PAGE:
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Necrolyte

Constant array declaration

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I need 2 float arrays : sine[360] and cose[360]
The values of these arrays must be sine[x]=sin(x{degrees});
But I would like to save a small bit of performance by declaring them at the start(something like this: sine[360]={0.123,0.123,...} but that would take too much time to put in all the values manually. Anyway of doing this with preprocessor or something?

What I have right now is a loop at the start of my code which calculates sin and cos for every value and sets it.

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Why do you think you need to optimize that particular part of your program? How long does it take to run?

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It takes a very short amount of time but any optimization is always good, and many small optimizations can add up and become significant.

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First, it sounds like you're trying to optimize a problem you don't have. Usually, the optimizing comes when you need it and know where the bottlenecks are.

However, if you don't want to enter the values manually (easily understood) generate a text file in a console app with the format you want and do an #include somewhere, or just a copy and paste. Take you maybe an hour.

You can get into recursive #defines but trouble-shooting those isn't worth the time.

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Quote:
Original post by Necrolyte
It takes a very short amount of time but any optimization is always good, and many small optimizations can add up and become significant.


Emphasis mine. I can't even begin to tell you how wrong that statement is. Perhaps the Wikipedia page on program optimization can provide you with some wisdom.

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Actually, this is the kind of "optimization" that can actually slow your code down. If you embed the data manually that information needs to be loaded from disk at runtime. Disk access speeds on modern hardware is several orders of magnitude slower than than processor speeds. For that matter, since processor speeds are significantly faster than memory speeds, using a lookup table in the first place may actually be slower than just doing the calculations.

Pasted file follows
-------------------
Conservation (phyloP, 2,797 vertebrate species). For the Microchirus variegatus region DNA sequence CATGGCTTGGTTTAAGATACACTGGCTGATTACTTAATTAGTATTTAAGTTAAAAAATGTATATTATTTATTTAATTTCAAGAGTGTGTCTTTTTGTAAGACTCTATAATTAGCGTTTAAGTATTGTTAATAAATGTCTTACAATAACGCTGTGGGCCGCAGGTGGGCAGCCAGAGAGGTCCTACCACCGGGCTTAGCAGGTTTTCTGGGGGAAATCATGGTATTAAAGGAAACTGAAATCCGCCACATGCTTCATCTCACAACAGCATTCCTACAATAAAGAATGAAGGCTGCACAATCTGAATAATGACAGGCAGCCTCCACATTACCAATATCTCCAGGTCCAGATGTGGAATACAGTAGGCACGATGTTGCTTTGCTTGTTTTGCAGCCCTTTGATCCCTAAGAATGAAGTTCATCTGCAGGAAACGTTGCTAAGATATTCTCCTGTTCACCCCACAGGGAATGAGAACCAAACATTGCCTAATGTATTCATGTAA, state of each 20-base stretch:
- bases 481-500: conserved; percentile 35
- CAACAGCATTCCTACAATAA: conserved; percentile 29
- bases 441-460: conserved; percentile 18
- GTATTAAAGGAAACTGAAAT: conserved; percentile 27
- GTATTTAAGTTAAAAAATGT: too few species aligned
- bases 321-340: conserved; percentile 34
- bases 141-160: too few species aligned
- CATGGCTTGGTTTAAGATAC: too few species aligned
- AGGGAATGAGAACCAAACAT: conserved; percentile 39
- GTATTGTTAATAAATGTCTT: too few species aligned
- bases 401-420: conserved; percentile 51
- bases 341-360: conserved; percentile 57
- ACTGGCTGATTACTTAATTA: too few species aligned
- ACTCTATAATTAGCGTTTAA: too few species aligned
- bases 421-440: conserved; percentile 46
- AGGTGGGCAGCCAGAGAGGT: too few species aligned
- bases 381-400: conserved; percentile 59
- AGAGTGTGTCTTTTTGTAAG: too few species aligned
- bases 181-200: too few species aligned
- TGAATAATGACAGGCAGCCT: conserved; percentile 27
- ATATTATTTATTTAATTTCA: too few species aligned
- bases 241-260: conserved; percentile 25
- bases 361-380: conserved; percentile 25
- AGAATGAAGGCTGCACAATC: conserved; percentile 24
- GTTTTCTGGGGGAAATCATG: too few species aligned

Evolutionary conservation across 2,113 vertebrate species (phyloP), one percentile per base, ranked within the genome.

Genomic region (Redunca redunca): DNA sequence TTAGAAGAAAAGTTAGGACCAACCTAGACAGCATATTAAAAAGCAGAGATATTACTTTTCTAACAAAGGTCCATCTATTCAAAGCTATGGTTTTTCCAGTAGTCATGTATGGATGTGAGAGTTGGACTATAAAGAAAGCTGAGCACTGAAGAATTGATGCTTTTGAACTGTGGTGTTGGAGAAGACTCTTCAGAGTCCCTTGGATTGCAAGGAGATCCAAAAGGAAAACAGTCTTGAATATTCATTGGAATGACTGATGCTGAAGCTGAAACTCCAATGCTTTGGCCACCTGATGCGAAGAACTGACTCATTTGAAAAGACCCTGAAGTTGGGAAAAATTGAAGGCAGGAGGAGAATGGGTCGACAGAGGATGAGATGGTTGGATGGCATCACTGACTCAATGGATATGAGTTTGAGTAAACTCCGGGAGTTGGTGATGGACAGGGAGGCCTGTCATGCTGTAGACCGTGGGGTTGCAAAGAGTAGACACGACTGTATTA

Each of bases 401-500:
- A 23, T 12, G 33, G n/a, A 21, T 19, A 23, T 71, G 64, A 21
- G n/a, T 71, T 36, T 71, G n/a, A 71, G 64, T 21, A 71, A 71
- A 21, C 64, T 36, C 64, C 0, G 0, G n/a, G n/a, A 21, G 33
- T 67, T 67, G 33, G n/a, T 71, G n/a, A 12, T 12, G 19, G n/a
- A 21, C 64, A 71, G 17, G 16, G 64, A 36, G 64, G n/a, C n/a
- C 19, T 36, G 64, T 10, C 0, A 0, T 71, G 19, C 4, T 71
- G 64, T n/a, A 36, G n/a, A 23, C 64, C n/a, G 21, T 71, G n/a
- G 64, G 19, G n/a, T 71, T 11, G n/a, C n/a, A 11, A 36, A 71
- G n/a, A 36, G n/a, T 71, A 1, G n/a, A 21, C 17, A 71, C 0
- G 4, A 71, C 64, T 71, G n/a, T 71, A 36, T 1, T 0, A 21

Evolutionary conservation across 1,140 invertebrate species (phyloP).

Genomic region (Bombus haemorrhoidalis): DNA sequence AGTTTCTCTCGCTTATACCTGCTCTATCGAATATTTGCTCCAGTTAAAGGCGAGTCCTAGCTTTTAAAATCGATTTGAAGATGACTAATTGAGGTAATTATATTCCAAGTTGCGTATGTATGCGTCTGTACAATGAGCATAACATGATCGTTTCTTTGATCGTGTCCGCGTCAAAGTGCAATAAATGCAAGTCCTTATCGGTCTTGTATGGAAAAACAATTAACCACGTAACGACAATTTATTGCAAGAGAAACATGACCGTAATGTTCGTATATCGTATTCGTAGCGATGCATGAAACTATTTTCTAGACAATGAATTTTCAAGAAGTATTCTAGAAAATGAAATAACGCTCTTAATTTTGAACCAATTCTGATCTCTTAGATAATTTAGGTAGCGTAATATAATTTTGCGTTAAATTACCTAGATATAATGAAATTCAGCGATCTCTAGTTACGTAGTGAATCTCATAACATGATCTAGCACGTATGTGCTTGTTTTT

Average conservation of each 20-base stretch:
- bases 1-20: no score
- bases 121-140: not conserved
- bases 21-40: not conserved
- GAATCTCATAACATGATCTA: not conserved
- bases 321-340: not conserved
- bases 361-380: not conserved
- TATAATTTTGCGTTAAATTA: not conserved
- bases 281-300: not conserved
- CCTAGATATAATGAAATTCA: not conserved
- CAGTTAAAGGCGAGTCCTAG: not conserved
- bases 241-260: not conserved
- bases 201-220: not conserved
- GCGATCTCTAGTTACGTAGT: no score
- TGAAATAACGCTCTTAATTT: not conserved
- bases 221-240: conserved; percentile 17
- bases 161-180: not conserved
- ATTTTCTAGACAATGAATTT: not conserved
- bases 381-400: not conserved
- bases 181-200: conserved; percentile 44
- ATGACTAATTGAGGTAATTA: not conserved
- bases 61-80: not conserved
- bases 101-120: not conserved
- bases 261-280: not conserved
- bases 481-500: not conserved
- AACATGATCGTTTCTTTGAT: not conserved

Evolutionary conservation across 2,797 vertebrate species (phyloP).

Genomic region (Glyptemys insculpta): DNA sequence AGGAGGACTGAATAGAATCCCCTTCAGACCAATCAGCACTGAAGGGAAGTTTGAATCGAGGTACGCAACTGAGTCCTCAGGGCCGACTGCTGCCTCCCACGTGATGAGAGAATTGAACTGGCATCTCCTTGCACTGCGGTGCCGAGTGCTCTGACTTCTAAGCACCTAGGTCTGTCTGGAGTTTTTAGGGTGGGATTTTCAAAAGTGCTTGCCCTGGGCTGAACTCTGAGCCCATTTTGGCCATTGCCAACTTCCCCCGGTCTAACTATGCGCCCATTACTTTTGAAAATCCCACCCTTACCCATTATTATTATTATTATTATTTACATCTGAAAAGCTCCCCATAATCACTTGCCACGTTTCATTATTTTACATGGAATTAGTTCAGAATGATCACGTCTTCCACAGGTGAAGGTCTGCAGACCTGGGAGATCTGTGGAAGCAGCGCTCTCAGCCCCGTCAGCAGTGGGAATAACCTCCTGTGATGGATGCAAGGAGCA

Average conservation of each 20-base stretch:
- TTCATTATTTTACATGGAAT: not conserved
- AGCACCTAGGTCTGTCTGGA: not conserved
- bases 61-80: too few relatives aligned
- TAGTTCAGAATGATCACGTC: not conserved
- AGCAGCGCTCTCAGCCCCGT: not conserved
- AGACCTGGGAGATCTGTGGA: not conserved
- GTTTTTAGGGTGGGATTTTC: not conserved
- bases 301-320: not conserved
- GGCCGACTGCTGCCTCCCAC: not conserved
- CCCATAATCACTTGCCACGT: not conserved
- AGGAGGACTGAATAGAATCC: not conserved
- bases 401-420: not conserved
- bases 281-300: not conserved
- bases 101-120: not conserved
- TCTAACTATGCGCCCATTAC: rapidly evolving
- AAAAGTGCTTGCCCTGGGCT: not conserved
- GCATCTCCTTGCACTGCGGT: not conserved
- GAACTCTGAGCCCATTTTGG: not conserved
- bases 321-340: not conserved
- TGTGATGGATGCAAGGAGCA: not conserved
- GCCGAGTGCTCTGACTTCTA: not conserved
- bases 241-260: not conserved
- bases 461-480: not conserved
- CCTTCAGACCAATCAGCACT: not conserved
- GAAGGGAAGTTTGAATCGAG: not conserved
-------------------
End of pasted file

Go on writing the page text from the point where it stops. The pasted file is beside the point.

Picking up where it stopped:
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Quote:
Original post by alvaro
Quote:
Original post by Necrolyte
It takes a very short amount of time but any optimization is always good, and many small optimizations can add up and become significant.


Emphasis mine. I can't even begin to tell you how wrong that statement is. Perhaps the Wikipedia page on program optimization can provide you with some wisdom.


I read that part about readability. For my current problem doing what I want actually increases readability as it removes a loop from my code.



Also I did what buckeye suggested and my issue is solved

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Quote:
Original post by SiCrane
Actually, this is the kind of "optimization" that can actually slow your code down. If you embed the data manually that information needs to be loaded from disk at runtime. Disk access speeds on modern hardware is several orders of magnitude slower than than processor speeds. For that matter, since processor speeds are significantly faster than memory speeds, using a lookup table in the first place may actually be slower than just doing the calculations.


What is faster? Loading 2880(float=4 bytes,4*720=2880) bytes from the harddrive or:
loading the part of the code which sets the variables,
and 720 times: converting degrees to radians(1 multiplication) and calculating sin/cos



I'd tend to beleive that loading 2880 bytes is faster

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Quote:
Original post by Necrolyte
What is faster? Loading 2880(float=4 bytes,4*720=2880) bytes from the harddrive or:
loading the part of the code which sets the variables,
and 720 times: converting degrees to radians(1 multiplication) and calculating sin/cos



I'd tend to beleive that loading 2880 bytes is faster


It really doesn't matter. If you had a bug in the program that generated the included file (say, you used 3.14 for pi or you printed only a few significant digits, and that turns out to not be good enough), you'll have a really hard time finding and fixing the problem. You have made your program more complex without gaining anything measurable in return.

A loop is a lot more readable than 360 mysterious values whose origin is not documented anywhere, and its correctness is much more easily verified. You are just making your code worse.

This is the type of optimization that should only be done when your program turns out to be too slow and a profiler tells you that this is a place where some performance can be gained. Even then, you need to make sure you are actually gaining some performance that justifies the loss of clarity.

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After some testing I found I was saving 0.001 seconds by loading the variables rather than calculating them at startup! Timed with Code::Blocks.

I guess this isn't worth having an execuateable file 2kb larger

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